Brittany Williams

Miss Brittany Williams

Higher Degree by Research Candidate

PhD Candidate

School of Biological Sciences

Faculty of Sciences, Engineering and Technology

I'm a marine biology PhD candidate playing music to baby oysters to help restore our lost oyster reefs. Our future oceans could be ones full of rhythms and melodies that are engineered to attract and restore organisms to degraded habitats.
I'm also fascinated by the deep sea and the ever-advancing technology that is taking us there. I'd love to use my knowledge on underwater acoustics to help discover it!

Just 200 years ago, native flat oysters (Ostrea angasi) covered over 1500 kilometres of South Australia's coastline, providing rich foundations for marine ecosystems. They're now functionally extinct, but what if we could revive them using music?

My research explores how 'highways of sound' could be used to guide baby oysters lost at sea away from silent patches in the ocean towards our restoration reefs. By building affordable, self-innovated underwater speakers that broadcast marine soundscapes (i.e. snapping shrimp snaps), we can revive our lost ecosystems. This 'snappy' and non-intrusive solution is timely, as Australia is currently working to restore its lost oyster reefs. This project would be the first to increase oyster recruitment to a reef restoration project, a significant advance in ecological restoration.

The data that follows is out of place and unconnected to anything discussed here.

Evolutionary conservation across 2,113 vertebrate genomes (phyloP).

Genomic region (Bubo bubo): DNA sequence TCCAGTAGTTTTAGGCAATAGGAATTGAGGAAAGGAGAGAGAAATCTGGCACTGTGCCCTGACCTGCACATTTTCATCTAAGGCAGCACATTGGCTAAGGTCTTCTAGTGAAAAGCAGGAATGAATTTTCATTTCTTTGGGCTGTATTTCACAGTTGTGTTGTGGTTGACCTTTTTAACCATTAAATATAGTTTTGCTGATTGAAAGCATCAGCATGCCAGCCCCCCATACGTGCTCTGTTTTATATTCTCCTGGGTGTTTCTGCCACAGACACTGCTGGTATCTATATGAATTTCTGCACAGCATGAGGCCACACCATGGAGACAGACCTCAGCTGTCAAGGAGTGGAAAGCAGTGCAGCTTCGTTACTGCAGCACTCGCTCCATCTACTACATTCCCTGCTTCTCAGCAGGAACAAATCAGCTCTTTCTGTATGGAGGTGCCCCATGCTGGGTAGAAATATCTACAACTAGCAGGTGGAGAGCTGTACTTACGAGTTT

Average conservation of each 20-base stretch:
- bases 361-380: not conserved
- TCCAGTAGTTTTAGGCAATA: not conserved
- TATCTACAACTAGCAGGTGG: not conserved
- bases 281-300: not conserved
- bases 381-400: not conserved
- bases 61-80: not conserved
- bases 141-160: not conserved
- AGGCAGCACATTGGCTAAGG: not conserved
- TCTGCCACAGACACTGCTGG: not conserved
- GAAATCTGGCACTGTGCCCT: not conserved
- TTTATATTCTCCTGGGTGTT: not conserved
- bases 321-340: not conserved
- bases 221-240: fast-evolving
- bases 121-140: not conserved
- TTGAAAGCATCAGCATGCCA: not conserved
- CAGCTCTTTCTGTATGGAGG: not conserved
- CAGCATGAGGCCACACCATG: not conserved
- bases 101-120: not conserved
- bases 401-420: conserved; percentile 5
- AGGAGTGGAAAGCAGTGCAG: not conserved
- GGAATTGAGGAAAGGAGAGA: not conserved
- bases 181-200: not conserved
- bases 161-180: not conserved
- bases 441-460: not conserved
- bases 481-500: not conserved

Repairing recruitment processes with sound technology to accelerate habitat restoration. Williams et al. 2021, Ecological Applications.


In the media:

Radio- Brittany Williams on the importance of oyster reefs with Matthew Pantelis:


Washington Post Article- Sounds of a healthy ocean can bring degraded marine ecosystems back to life:


Hakai Magazine Article- Using the sound of the sea to help rebuild ocean habitats:


South Australia's 2021 Fresh Scientists:


Blog for AusOcean- Restoring oyster reefs using highways of sound:


Demonstrator for ENV BIOL 3510: Research Methods in Ecology III (2020, 2021)

Demonstrator for ENV BIOL 3010: Marine Ecology III (2020, 2021)

Connect With Me
External Profiles